'I's which we see in ourselves are divided into several groups. Some of these groups are legitimate — they belong to right divisions of Man; and some of them are quite artificial and are created by insufficient knowledge and by certain imaginary ideas that man has about himself.
We know the difference between intellectual and emotional functions. For instance, when we discuss things, think about them, compare them, invent explanations or find real explanations, this is all intellectual work; whereas love, hate, fear, suspicion, and so on are emotional. But very often, when trying to observe ourselves, we mix even intellectual and emotional functions; when we really feel, we call it thinking, and when we think we call it feeling. But in the course of study we shall learn in what way they differ. For instance, there is an enormous difference in speed, but we shall speak more about that later.
Then there are two other functions which no system of ordinary psychology divides and understands in the right way — instinctive function and moving function. Instinctive refers to the inner work of the organism: digestion of food, beating of the heart, breathing — these are instinctive functions. To instinctive function belong also ordinary senses — sight, hearing, smell, taste, touch, the feeling of cold and warmth, things like that; and that is all, really. Of outer movements, only simple reflexes belong to instinctive function, because more complicated reflexes belong to moving function.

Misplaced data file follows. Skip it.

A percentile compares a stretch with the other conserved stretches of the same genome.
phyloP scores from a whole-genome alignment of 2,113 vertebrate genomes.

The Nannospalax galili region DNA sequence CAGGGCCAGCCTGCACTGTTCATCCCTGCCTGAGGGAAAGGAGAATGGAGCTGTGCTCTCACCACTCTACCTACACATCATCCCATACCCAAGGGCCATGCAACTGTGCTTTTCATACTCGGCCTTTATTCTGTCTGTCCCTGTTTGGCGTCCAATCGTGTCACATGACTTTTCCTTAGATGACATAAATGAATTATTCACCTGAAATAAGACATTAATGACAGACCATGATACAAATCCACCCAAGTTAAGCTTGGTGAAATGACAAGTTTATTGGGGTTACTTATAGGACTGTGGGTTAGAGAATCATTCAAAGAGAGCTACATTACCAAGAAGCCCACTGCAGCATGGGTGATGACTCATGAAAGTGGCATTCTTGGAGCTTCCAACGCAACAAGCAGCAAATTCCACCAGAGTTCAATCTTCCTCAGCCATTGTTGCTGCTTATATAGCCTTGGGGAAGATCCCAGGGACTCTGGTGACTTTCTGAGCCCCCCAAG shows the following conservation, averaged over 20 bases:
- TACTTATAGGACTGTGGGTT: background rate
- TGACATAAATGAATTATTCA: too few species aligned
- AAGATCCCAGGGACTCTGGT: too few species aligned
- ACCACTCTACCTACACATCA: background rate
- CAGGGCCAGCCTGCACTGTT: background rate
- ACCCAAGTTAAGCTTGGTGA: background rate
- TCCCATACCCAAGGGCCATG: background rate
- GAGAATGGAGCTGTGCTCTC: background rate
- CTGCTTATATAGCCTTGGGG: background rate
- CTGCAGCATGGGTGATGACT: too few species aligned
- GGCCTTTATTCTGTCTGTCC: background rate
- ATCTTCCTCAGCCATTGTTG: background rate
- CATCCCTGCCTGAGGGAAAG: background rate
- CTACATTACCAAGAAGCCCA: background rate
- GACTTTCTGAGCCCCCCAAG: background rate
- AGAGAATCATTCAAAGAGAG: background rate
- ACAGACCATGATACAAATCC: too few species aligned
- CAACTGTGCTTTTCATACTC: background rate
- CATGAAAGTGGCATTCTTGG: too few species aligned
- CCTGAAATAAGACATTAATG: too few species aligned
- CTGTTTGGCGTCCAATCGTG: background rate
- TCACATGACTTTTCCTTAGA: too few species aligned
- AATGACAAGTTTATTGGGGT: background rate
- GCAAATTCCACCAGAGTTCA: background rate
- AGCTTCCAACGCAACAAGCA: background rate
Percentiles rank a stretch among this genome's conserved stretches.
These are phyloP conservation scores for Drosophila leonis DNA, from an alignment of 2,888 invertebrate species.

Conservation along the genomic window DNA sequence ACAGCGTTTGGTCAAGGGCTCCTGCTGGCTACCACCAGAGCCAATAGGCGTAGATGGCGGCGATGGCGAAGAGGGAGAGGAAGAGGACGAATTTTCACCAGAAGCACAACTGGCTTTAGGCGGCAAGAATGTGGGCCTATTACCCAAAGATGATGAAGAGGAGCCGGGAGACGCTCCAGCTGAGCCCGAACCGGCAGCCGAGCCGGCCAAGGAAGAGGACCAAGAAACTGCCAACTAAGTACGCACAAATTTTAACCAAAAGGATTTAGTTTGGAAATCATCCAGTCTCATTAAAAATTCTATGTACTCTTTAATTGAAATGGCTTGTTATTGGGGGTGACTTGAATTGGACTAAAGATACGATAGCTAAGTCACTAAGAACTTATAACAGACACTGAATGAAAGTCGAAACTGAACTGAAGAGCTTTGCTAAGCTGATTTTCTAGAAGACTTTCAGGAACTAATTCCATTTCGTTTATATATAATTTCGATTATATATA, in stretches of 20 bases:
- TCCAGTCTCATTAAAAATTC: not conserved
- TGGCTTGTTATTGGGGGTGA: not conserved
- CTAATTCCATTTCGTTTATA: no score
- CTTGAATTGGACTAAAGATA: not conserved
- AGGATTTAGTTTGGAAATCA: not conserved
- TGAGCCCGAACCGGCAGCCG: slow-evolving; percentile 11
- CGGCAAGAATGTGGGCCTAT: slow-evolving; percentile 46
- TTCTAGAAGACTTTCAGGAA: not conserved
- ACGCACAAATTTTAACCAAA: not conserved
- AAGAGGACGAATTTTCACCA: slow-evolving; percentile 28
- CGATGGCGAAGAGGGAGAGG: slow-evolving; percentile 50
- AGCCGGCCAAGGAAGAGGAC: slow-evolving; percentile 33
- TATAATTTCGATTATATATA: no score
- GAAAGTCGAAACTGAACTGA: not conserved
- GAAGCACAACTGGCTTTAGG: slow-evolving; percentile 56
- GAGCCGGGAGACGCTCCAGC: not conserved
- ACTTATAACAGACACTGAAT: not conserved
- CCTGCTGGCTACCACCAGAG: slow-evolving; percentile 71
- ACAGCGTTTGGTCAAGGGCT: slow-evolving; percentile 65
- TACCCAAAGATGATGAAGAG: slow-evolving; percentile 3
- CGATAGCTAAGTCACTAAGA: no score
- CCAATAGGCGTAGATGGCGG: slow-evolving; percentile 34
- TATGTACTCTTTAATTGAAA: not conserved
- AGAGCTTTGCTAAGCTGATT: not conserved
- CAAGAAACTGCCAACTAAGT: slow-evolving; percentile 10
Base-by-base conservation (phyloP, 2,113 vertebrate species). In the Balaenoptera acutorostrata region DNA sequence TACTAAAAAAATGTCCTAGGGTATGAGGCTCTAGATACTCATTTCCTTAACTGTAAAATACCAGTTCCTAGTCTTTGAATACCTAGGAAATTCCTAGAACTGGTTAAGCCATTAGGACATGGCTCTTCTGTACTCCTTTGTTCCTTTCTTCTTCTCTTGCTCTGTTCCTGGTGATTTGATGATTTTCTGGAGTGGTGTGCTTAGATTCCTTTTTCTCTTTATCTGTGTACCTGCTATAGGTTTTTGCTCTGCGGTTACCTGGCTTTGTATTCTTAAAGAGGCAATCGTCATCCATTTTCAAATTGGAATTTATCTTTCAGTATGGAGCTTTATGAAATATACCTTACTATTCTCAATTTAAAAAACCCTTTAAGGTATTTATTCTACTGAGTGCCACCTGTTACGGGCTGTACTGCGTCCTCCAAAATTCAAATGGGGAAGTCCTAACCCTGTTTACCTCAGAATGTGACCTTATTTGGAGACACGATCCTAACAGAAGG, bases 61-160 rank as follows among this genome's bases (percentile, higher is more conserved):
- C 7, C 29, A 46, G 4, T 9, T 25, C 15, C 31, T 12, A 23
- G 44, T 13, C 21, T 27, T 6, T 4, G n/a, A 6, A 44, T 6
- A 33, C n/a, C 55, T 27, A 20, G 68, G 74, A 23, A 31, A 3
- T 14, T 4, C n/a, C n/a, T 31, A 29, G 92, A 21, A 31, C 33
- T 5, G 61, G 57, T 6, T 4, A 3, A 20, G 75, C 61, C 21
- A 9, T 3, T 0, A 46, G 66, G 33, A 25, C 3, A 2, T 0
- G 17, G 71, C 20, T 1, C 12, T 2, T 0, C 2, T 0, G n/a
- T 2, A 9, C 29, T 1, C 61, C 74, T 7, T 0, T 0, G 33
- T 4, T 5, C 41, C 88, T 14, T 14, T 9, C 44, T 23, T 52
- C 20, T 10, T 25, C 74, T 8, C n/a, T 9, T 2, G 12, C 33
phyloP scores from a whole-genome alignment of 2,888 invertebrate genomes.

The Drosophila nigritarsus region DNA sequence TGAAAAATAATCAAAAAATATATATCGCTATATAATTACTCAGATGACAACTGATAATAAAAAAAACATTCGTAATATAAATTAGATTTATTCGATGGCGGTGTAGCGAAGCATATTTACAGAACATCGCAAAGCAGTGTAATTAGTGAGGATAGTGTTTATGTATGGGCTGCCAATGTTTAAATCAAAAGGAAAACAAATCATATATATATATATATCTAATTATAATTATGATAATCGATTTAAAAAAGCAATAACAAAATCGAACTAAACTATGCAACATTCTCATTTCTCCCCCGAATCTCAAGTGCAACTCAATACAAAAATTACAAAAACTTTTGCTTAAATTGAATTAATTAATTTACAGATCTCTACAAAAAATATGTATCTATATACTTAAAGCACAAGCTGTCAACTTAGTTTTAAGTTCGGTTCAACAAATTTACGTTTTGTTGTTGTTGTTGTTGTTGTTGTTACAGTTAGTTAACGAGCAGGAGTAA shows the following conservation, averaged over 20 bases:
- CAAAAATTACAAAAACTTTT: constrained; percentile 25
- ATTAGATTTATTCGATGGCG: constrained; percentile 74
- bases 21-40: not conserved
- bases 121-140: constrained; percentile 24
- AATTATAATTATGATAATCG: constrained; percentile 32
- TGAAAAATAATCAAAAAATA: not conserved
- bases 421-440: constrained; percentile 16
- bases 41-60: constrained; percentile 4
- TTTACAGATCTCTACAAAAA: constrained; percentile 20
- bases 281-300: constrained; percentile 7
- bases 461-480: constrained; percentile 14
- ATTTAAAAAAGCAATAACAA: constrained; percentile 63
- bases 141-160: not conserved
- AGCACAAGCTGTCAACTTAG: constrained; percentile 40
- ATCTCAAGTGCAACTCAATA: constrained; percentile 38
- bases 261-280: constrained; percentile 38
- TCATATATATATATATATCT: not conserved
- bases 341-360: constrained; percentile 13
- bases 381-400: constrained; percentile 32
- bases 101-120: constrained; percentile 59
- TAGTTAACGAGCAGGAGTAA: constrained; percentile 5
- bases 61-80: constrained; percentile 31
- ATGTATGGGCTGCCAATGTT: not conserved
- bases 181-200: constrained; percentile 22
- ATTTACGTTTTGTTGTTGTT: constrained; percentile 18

It is very easy to distinguish between instinctive and moving functions. We do not have to learn anything that belongs to instinctive function; we are born with the capacity to use all the instinctive functions. Moving functions, on the other hand, all have to be learned — a child learns to walk, to write, and so on. There is a very great difference between the two functions, since there is nothing inherent in moving functions, and instinctive functions are all inherent.
If you practise this observation for some time you may notice some strange things. For instance, you will find that what is really difficult in observing is that you forget about it. You start to observe, and your emotions connect with some kind of thought and you forget about self-observation.
This is the situation, the state of being, the state from which we have to start self-study. But very soon, if you continue, you will come to the conclusion that almost from the very beginning of self-study you have to correct certain things in yourself which are not right, to arrange certain things which are not in their right places. The system has an explanation for this.